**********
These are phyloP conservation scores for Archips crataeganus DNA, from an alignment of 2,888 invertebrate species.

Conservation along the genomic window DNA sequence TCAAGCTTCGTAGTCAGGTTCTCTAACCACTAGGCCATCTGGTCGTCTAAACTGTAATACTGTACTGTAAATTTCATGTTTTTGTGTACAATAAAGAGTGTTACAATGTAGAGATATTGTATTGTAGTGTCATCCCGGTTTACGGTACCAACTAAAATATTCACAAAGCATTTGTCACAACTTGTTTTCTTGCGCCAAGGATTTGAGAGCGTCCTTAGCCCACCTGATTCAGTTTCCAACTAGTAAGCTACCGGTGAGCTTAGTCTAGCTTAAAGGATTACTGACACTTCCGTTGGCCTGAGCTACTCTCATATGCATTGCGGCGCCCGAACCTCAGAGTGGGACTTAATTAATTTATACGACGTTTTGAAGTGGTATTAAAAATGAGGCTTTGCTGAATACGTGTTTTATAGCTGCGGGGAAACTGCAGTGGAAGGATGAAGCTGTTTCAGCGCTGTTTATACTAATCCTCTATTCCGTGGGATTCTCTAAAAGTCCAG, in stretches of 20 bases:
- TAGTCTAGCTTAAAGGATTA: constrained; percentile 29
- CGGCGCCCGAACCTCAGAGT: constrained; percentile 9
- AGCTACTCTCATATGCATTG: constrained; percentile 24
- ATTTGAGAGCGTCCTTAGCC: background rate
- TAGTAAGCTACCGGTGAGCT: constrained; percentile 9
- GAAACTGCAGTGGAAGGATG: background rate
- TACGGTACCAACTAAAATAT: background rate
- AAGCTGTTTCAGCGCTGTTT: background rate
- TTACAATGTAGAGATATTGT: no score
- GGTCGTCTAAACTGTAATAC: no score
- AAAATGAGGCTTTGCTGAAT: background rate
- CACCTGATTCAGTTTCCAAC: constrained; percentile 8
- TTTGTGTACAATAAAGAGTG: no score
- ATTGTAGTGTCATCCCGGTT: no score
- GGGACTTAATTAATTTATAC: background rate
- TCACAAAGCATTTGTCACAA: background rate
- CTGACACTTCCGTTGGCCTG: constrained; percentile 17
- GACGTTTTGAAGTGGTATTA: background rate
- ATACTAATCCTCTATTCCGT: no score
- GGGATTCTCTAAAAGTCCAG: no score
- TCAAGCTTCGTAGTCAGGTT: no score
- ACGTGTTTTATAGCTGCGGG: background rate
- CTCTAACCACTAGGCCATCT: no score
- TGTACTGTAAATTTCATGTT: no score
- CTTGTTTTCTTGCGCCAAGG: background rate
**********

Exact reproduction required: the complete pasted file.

These are phyloP conservation scores for Archips crataeganus DNA, from an alignment of 2,888 invertebrate species.

Conservation along the genomic window DNA sequence TCAAGCTTCGTAGTCAGGTTCTCTAACCACTAGGCCATCTGGTCGTCTAAACTGTAATACTGTACTGTAAATTTCATGTTTTTGTGTACAATAAAGAGTGTTACAATGTAGAGATATTGTATTGTAGTGTCATCCCGGTTTACGGTACCAACTAAAATATTCACAAAGCATTTGTCACAACTTGTTTTCTTGCGCCAAGGATTTGAGAGCGTCCTTAGCCCACCTGATTCAGTTTCCAACTAGTAAGCTACCGGTGAGCTTAGTCTAGCTTAAAGGATTACTGACACTTCCGTTGGCCTGAGCTACTCTCATATGCATTGCGGCGCCCGAACCTCAGAGTGGGACTTAATTAATTTATACGACGTTTTGAAGTGGTATTAAAAATGAGGCTTTGCTGAATACGTGTTTTATAGCTGCGGGGAAACTGCAGTGGAAGGATGAAGCTGTTTCAGCGCTGTTTATACTAATCCTCTATTCCGTGGGATTCTCTAAAAGTCCAG, in stretches of 20 bases:
- TAGTCTAGCTTAAAGGATTA: constrained; percentile 29
- CGGCGCCCGAACCTCAGAGT: constrained; percentile 9
- AGCTACTCTCATATGCATTG: constrained; percentile 24
- ATTTGAGAGCGTCCTTAGCC: background rate
- TAGTAAGCTACCGGTGAGCT: constrained; percentile 9
- GAAACTGCAGTGGAAGGATG: background rate
- TACGGTACCAACTAAAATAT: background rate
- AAGCTGTTTCAGCGCTGTTT: background rate
- TTACAATGTAGAGATATTGT: no score
- GGTCGTCTAAACTGTAATAC: no score
- AAAATGAGGCTTTGCTGAAT: background rate
- CACCTGATTCAGTTTCCAAC: constrained; percentile 8
- TTTGTGTACAATAAAGAGTG: no score
- ATTGTAGTGTCATCCCGGTT: no score
- GGGACTTAATTAATTTATAC: background rate
- TCACAAAGCATTTGTCACAA: background rate
- CTGACACTTCCGTTGGCCTG: constrained; percentile 17
- GACGTTTTGAAGTGGTATTA: background rate
- ATACTAATCCTCTATTCCGT: no score
- GGGATTCTCTAAAAGTCCAG: no score
- TCAAGCTTCGTAGTCAGGTT: no score
- ACGTGTTTTATAGCTGCGGG: background rate
- CTCTAACCACTAGGCCATCT: no score
- TGTACTGTAAATTTCATGTT: no score
- CTTGTTTTCTTGCGCCAAGG: background rate